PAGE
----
where nde is the number of DE transcripts; Ai represents the average expression of ith DE transcript across the two groups, and DEi is the statistics obtained from the previous DGE analysis. DWif is the abbreviation for differential wiring, which means the change of correlation between fth TF and the ith DE transcript across the two groups:

$$\begin{array}{@{}rcl@{}} {DW}_{if}={ro}_{if}-{rm}_{if}, \end{array} $$

where roif and rmif are the co-expression correlation between fth TF and the ith DE transcript in the old/moulting samples and the middle samples, respectively.

The second RIF value (RIF2) was computed as followed:

$$\begin{array}{@{}rcl@{}} RIF2_{f}=\frac{1}{n_{de}} \sum_{i=1}^{n_{de}}\left({EO}_{i}^{2}{ro}_{if}^{2}-{EM}_{i}^{2}{rm}_{if}^{2}\right), \end{array} $$

where \({EO}_{i}^{2}\) and \({EM}_{i}^{2}\) denote the square of the average expression value of the ith DE transcript in the old/moulting samples and the middle samples; \({ro}_{if}^{2}\) and \({rm}_{if}^{2}\) are the square of the co-expression correlation between fth TF and the ith DE transcript in the old/moulting samples and the middle samples.

RNA interference experiments

Double-stranded RNA synthesis

Double-stranded RNA (dsRNA) was produced using MEGAscript® RNAi Kit (Ambion) according to supplier’s instructions using the primers given in Table 1 with the prefixed T7 sequence. The control group was treated with the non target control fragment CPY185 [75].

Table 1 Primer sequences used in dsRNA production for RNA interference. The T7 sequence TAATACGACTCACTATAGGGAGA was prepended to the 5’-ends of all primers

RNA interference on nauplia and fish challenge with the emerging copepodids

RNA interference was conducted in nauplia as described in [30], but with 2 μg fragment. Infection was done in single tanks with 60 copepodids per fish on three fish for each fragment and for the control as described in [76] (10 C, full salinity). The remaining copepodids were stored on RNAlater® (Invitrogen) for later measurement of transcript down regulation. Sampling was done after 16 days when lice from control group were in chalimus or preadult-1 stage. All lice were sampled from fish and photographs were taken under the binocular in a drop of seawater with a cover slide on top. Number of lice and size measurements on photographs were recorded. Genes to be knocked down were: EMLSAG00000001458, EMLSAG00000003179 and EMLSAG00000005299. A second trial with knock-down larvae of EMLSAG00000001458 with 100 copepodids on three fish each was done. The outflow water from the tanks was filtered and lice in the flow out were counted two hours after infection and 24 hours after infection. One fish from knock-down and control group each were terminated three days after infection and lice were fixed on Karnovsky’s fixative for histological investigation. The other fish were terminated eight days after infection.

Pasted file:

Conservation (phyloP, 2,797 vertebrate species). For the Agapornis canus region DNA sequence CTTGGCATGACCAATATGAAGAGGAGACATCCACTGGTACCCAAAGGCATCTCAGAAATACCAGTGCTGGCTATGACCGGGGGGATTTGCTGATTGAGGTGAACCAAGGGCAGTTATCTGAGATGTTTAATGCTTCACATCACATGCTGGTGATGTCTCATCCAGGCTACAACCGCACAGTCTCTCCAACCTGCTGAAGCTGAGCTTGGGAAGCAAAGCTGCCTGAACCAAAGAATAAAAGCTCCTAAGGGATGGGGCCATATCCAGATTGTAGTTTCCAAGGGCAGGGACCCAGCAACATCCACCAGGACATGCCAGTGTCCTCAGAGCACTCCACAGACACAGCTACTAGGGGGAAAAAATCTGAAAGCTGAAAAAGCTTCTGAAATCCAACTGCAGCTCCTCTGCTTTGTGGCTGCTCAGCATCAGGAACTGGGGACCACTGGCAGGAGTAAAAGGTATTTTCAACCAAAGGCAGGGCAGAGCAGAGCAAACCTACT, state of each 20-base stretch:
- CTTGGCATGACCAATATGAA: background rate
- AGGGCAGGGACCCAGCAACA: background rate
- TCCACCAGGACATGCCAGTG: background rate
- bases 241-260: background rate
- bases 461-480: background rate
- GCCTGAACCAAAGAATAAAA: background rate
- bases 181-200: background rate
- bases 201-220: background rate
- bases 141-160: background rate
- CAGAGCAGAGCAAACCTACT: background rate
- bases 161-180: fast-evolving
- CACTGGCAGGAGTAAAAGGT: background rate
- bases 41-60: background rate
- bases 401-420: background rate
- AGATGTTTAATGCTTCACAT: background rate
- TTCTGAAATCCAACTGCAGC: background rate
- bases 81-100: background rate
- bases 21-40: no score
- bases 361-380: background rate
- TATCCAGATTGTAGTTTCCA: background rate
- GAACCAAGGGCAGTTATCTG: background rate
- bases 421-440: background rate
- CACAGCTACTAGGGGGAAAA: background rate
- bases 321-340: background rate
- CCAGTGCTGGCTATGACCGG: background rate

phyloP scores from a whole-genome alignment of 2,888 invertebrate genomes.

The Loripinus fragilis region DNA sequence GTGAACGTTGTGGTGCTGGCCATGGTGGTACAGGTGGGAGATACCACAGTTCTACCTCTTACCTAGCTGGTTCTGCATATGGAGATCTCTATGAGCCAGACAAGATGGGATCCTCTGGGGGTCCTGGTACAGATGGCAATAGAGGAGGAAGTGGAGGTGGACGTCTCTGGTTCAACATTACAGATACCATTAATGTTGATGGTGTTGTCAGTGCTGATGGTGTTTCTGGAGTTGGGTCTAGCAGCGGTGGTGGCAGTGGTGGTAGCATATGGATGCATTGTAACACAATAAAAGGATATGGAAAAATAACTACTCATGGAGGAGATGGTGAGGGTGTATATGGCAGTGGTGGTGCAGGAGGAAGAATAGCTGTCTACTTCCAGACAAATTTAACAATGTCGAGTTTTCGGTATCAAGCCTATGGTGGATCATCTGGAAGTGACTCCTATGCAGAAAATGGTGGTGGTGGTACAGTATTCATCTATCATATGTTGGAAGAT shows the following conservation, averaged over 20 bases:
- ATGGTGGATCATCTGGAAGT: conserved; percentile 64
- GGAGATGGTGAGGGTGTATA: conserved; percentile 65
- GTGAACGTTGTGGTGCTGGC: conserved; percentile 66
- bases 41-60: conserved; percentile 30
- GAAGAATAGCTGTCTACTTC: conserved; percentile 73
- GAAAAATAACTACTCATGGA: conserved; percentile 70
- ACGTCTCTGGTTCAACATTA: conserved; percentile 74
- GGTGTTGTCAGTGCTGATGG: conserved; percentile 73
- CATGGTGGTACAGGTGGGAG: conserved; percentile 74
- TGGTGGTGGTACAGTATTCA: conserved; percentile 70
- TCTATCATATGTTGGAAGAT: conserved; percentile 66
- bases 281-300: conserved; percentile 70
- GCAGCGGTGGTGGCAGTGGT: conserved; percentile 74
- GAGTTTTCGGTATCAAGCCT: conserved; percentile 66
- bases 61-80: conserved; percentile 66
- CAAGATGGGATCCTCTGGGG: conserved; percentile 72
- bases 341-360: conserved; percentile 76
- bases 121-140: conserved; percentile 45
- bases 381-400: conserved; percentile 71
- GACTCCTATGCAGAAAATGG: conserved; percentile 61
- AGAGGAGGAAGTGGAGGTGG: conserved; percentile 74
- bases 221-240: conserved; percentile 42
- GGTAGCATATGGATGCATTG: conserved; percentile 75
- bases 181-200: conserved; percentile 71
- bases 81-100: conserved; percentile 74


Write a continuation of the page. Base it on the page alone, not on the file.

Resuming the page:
RNA interference on preadult lice

RNA interference in preadult-2 lice was done as described in [75]. In short, the fragment was injected into preadult-2 lice, which were put on fish again until most of the control lice showed its second pair of egg strings. All lice were sampled and photographed. The lice egg strings were laid into single flow through wells for hatching observation. Lice were either stored on RNAlater® for quantitative PCR (qPCR) measurements or on Karnovski’s reagent for histological investigation. Three different experiments were conducted, one with double-stranded RNA for EMLSAG00000001458, EMLSAG00000005299 and EMLSAG00000003179 as well as a control (35 days), one with dsRNA for EMLSAG00000004347 and a control (40 days) and one with dsRNA for EMLSAG00000008959 and a control (37 days). The cod trypsin RNA was used as a non-target control fragment [75].